How to Deal With Feeling Irritated


I’ve talked to multiple clients in the past week who are reporting that they are feeling significantly more irritated lately. Seems like there’s something in the air (like the election?!) so I wanted to get some thoughts down about what to do with yourself when you’re feeling cranky, intolerant, and/or impatient (or all three).

Here are some questions to ask yourself to start working with it. Write your answers down! It’s the best way to give your conscious mind a chance to objectively see what’s going on subconsciously, and awareness is always the first step in change.

What’s going on when it happens?

Is if a particular time of day, week, month (I know I am way less patient with my kids in the 2-3 days before my period—I can practically set my watch by it!). It could be hormonal, or related to blood sugar or fatigue. Not all of it, probably, but a good portion of it may have more to do with your physiological state than anything deeper than that.

What kinds of people are making you feel irritated?

Complete strangers, kids, partners, authority figures, pedestrians? And what do you think is it about this group (or groups, if there’s more than one) of people that triggers you?

What are the thoughts that come up for you?

What are you thinking? How could you do this to me? Why are you torturing me? The world is conspiring against me. <– those kinds of things. Be honest. Write ‘em down.

Are those thoughts true?

I mean, really, is it true that the world is conspiring against you? I say this with lightness in my voice, which you can’t tell because you’re reading it in type. =) Asking yourself if the thoughts are true are a great opportunity to see the situation with a little levity, which can help lessen the sting of that irritation.

What are you resisting in those moments of irritation?

Irritation is a great distraction from something important. Maybe you’re irritated with your kids for running when you say it’s time to brush teeth because they are simply wanting to play and engage you in that play, when what you want is for them to go to bed so you can have some grown-up time. And maybe what you’re resisting is giving yourself the you-time you need during all the other times of the day, and it’s easier to get irritated with the kids than it is to admit that you’re not doing something for yourself that you know you need.

What might you be resisting at this particular point in your life?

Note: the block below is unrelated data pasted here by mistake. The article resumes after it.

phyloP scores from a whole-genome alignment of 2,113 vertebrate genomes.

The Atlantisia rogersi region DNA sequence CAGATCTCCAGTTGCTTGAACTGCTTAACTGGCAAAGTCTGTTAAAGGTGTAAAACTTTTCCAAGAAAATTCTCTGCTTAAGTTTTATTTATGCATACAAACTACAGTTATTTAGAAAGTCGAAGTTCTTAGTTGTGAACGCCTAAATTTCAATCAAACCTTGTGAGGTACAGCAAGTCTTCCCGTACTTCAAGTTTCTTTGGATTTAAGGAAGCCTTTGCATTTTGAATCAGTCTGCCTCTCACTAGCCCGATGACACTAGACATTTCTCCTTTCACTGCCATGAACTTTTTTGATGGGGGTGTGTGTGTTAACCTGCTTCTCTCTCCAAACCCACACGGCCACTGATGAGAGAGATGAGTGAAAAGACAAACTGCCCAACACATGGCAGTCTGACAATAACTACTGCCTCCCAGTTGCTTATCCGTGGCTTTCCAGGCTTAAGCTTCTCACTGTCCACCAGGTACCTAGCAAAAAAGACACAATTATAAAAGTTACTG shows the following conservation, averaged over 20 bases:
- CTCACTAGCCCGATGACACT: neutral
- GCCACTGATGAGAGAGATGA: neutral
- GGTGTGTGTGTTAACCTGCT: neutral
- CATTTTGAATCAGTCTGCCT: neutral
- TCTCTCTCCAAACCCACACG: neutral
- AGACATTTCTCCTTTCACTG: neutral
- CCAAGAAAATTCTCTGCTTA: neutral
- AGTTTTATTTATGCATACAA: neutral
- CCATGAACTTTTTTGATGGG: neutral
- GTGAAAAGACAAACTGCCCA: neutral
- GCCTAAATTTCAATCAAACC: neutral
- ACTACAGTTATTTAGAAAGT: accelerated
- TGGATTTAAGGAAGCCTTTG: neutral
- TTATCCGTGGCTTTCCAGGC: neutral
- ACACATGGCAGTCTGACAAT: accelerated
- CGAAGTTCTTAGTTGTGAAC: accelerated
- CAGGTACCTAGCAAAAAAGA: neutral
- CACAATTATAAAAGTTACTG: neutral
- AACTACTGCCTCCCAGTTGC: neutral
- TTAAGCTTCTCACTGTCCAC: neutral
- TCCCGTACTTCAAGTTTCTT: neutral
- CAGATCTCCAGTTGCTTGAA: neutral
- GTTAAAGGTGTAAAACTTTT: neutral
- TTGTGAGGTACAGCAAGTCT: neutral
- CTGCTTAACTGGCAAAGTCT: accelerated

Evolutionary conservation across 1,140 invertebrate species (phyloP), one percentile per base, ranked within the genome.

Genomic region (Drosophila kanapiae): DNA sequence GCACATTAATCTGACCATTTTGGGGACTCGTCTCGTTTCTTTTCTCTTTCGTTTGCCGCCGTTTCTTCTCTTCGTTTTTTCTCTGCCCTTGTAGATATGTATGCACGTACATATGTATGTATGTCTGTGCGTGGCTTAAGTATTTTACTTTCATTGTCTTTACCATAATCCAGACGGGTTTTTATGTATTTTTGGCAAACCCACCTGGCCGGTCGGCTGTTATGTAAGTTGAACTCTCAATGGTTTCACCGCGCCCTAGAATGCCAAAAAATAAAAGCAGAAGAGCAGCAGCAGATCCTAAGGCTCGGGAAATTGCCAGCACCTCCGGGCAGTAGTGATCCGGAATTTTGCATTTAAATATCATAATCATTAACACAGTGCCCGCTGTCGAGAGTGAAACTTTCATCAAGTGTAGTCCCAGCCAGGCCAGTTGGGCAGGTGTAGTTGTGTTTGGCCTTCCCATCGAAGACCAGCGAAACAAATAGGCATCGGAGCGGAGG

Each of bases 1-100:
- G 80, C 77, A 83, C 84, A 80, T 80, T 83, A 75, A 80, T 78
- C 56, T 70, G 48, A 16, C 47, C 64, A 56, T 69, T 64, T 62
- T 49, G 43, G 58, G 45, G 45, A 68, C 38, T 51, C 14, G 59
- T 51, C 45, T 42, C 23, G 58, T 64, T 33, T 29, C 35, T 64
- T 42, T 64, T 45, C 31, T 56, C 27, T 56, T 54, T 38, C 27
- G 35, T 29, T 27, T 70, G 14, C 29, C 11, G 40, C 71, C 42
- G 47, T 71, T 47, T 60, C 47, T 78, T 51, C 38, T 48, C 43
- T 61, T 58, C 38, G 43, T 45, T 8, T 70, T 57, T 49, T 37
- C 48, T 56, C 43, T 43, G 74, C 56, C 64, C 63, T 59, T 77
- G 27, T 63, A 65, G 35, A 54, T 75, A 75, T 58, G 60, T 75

Can you be gentle with yourself in those moments?

When a puppy or a toddler gets in to something they shouldn’t, simply because they don’t know any better, you don’t immediately start berating them, you redirect them by guiding them toward something else, something OK. Do the same for yourself.

You could keep focusing on what’s driving you crazy, or you could go do something that makes you feel better—a walk, a drive, cooking a meal, doing some yoga. This won’t necessarily ‘cure’ the irritation—sometimes it will stick around for days or weeks—but it will help you not make more of it than it truly warrants.

If you do all these things and it’s still sticking around, ask what it might be trying to teach you.

If your irritation just won’t recede, you’ll have to peek below the thoughts that you’re conscious of to the ones that are hiding just underneath.

Journal the answer to this question:

I’m irritated at ______________ because ______________________.

For each answer you come up with, ask yourself the same question, and keep going until the string runs out. What do you tease out about what’s truly bothering you? Is it that you feel judged? Singled out? Like your carefully laid plans are being thwarted? That if things don’t go how you want they are less likely to happen?

This is the real heart of the matter that needs your attention.

To share an example, I had a situation last winter with a local bookstore where I wanted to bring dozens of people to their store to buy my new book, and the woman who ran the events was so dismissive of me. It really bugged me. I did all the things on this list and I was still perturbed. What the situation was trying to teach me was when to walk away and when to speak up. (I did both, in that order, and ended up having a great event after a lot of drama.) So what’s it trying to nudge you to do?

(Hint: It’s usually something you have to give up—a need to be right, or in control, or look good, or people please, or keep the peace.)

I wrote more about that here: Emotions Carry Messages. Are You Receiving Them?


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